top of page

Richard Clarke

Hoan Ton-That interviews Richard Clarke, Former National Coordinator for Counter-terrorism, Former Deputy Assistant Secretary State Department


Hoan Ton-That and Richard Clarke

When our friend Lee Wolosky introduced us, he said you were already writing a futuristic novel about facial recognition. What is it called, and what got you interested in the topic? And, will Bill Clinton be getting a copy of the book?

Artificial Intelligencia will be published in March, 2022. It's the story of a Chinese detective who is an expert in facial recognition and AI. He discovers that somebody has invented thousands of fake personas, all of whom are getting paid as employees of big companies. When he tries to find out who did this and why, things get complicated and risky. I have always had a fascination with the use and misuse of technology for personal identification. My novels try to show the near future and highlight issues we should be addressing, while providing a fun read. President Clinton loves a good thriller, so I will definitely be sending him a copy.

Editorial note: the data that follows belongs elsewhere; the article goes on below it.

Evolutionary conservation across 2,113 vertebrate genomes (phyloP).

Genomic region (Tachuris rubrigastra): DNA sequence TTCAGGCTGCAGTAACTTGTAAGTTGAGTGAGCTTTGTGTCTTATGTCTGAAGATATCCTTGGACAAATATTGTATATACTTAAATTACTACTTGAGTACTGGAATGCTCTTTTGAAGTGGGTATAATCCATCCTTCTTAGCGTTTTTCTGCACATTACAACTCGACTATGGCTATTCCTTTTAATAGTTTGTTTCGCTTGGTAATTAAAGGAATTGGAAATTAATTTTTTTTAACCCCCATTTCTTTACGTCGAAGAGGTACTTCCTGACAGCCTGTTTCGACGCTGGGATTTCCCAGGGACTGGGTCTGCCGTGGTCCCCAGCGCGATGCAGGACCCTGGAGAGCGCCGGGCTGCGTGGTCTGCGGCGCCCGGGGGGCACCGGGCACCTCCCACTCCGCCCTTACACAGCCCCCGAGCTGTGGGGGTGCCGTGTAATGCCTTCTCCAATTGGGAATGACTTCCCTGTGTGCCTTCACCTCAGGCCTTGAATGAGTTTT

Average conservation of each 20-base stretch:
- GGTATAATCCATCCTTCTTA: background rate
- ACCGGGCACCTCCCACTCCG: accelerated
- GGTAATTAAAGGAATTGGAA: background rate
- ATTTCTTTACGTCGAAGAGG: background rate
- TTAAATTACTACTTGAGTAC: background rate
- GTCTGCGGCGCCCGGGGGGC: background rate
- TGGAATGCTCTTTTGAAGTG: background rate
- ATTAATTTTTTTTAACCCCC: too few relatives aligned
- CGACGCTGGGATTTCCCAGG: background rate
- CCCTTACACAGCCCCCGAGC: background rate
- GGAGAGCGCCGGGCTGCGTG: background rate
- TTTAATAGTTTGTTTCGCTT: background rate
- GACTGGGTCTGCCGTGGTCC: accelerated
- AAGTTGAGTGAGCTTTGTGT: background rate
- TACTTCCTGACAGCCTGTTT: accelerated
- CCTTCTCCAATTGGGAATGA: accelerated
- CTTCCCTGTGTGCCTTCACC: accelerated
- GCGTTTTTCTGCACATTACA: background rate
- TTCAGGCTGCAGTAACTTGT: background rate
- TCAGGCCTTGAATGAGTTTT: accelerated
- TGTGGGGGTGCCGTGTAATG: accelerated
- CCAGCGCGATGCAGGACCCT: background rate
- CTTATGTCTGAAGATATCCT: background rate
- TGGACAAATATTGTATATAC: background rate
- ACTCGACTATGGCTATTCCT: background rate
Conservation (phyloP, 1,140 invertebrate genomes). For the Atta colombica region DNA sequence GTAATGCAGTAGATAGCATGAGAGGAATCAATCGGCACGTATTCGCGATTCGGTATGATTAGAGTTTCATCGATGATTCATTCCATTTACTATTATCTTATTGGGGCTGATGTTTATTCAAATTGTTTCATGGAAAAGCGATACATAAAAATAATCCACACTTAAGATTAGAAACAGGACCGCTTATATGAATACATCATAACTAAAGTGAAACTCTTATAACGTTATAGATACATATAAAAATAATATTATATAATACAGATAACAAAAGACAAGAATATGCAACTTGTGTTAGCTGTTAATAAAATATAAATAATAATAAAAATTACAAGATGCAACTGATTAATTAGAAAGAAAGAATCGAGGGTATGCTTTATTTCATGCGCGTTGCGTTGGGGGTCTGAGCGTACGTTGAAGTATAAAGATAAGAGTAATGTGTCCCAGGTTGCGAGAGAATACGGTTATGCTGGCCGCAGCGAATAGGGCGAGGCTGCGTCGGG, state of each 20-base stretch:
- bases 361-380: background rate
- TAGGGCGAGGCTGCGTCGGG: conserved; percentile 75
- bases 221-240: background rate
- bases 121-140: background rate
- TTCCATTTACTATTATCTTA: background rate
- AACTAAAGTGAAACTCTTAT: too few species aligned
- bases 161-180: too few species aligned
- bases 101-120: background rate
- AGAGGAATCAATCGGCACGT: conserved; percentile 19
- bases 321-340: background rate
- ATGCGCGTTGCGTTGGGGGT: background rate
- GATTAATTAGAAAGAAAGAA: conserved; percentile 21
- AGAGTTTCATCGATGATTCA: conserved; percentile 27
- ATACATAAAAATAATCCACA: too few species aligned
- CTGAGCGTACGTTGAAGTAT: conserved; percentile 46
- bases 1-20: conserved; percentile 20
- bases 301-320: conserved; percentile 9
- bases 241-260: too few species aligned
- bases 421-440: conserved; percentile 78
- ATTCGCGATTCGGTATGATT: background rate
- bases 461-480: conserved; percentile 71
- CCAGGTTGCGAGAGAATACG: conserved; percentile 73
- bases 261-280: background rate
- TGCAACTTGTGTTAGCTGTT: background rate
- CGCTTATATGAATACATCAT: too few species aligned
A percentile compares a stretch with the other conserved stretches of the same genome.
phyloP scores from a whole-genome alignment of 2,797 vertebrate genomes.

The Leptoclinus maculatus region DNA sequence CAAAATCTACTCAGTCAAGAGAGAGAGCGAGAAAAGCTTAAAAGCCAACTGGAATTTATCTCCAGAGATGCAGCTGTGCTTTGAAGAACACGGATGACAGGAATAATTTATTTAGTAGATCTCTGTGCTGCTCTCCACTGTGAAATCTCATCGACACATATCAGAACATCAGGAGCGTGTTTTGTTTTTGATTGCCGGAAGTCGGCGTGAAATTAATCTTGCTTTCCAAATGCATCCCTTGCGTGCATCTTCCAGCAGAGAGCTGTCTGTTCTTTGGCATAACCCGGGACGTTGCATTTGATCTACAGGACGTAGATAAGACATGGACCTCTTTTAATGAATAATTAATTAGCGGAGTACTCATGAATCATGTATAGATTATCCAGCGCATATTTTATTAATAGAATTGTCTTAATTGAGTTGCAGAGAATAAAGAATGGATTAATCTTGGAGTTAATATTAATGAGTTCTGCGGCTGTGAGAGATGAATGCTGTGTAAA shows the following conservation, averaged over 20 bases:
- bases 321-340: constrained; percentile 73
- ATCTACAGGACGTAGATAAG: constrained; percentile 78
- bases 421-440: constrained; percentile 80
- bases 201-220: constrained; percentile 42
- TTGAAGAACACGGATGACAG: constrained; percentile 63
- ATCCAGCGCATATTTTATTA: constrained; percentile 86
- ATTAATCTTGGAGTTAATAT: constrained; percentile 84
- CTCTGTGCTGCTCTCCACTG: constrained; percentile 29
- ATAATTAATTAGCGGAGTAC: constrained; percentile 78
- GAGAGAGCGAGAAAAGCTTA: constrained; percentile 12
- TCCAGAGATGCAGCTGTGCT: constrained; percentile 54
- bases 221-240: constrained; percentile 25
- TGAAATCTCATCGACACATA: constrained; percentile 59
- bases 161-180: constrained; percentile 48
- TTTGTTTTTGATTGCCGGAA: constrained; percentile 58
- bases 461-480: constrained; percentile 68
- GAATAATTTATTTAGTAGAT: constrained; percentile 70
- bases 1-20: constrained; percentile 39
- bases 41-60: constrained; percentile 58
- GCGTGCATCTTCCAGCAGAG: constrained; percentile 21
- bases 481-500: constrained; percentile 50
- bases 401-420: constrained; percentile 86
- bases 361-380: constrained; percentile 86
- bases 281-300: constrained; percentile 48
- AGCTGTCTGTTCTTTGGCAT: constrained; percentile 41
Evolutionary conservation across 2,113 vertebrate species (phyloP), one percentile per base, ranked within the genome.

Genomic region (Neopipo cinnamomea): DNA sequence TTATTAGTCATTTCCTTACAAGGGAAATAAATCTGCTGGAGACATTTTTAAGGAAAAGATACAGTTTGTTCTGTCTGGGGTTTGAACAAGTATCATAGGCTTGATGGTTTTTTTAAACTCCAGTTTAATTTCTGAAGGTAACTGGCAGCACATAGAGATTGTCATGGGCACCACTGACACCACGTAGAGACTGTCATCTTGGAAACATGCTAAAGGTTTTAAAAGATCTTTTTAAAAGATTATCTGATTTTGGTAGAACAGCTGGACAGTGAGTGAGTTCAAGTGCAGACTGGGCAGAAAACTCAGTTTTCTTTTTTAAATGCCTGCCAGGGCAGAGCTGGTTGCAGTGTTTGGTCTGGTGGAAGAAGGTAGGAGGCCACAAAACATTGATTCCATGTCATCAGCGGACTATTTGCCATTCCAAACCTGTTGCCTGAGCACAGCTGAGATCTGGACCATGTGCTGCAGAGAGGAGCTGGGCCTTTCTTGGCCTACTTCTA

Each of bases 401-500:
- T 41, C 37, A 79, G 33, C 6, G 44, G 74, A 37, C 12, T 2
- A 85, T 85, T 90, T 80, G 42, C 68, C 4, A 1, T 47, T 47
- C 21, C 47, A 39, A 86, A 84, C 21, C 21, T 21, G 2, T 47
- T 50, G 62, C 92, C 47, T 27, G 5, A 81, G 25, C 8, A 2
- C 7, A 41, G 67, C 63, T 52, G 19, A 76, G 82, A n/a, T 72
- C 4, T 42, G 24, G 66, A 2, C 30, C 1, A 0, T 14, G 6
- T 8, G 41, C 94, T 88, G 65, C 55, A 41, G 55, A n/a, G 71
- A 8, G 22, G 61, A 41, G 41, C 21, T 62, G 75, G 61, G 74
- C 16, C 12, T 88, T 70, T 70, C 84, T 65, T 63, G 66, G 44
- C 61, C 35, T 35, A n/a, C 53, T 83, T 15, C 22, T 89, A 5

You have been consistently at least 5 to 10 years ahead of the curve when it comes to big threats: terrorism, cybersecurity and China. In the next 10 years, what do you think are some of the potential threats that people do not pay enough attention to?

Some people are always paying attention to the next big things, but often not the decision-makers. We wrote about this phenomenon in the book Warnings: Finding Cassandras to Stop Catastrophes. The elephant in the room is the financial and societal impact of climate change. There are no good financial models of what the effect on the economy will be from sea level rise, desertification, movement of growing areas, seafood depletion, refugee resettlement etc. It is possible that those costs will do profoundly severe damage to the U.S. and global economy.

Cyber Weapons are getting more sophisticated and harder to detect. Technical solutions for prevention and detection will never be perfect, and it seems that more 0-days are being found everyday. Do you think there is a workable political solution for cyber arms control?

We know what to do. Form a group of Like Minded Nations, create cybersecurity cooperation standards and practices, and then tell the cyber sanctuary nations to shape up or face serious sanctions. The U.S. would have to lead and right now it's not a priority for the Administration.